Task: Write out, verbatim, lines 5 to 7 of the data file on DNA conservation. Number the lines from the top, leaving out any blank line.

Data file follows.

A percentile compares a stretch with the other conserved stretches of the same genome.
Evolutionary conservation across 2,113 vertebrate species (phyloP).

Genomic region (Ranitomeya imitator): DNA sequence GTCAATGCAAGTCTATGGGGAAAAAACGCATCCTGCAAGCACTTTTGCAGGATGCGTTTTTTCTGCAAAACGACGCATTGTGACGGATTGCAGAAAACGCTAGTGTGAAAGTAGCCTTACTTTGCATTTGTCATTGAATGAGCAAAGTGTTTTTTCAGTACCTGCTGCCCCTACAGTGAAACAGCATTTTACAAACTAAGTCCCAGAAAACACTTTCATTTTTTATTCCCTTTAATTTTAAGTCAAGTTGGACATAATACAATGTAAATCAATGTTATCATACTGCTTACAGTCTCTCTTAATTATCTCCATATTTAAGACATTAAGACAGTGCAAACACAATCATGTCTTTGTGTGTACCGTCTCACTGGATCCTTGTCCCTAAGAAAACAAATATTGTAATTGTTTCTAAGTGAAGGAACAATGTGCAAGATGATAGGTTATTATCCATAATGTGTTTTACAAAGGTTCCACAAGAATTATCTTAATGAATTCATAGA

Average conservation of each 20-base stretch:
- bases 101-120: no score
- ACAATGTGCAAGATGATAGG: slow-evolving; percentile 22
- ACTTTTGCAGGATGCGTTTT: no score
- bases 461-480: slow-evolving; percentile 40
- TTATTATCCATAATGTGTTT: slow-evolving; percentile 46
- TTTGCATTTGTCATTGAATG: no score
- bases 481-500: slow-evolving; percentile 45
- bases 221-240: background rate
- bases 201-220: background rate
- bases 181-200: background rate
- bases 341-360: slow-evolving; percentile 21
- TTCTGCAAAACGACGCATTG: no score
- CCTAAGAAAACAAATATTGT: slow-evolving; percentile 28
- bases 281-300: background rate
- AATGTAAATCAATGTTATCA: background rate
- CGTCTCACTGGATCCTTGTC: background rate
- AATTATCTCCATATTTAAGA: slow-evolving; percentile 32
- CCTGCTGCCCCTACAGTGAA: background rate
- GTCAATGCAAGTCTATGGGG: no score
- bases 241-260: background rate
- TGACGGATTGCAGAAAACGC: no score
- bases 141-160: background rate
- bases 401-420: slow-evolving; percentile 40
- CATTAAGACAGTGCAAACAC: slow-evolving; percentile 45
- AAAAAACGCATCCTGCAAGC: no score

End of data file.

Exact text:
- bases 101-120: no score
- ACAATGTGCAAGATGATAGG: slow-evolving; percentile 22
- ACTTTTGCAGGATGCGTTTT: no score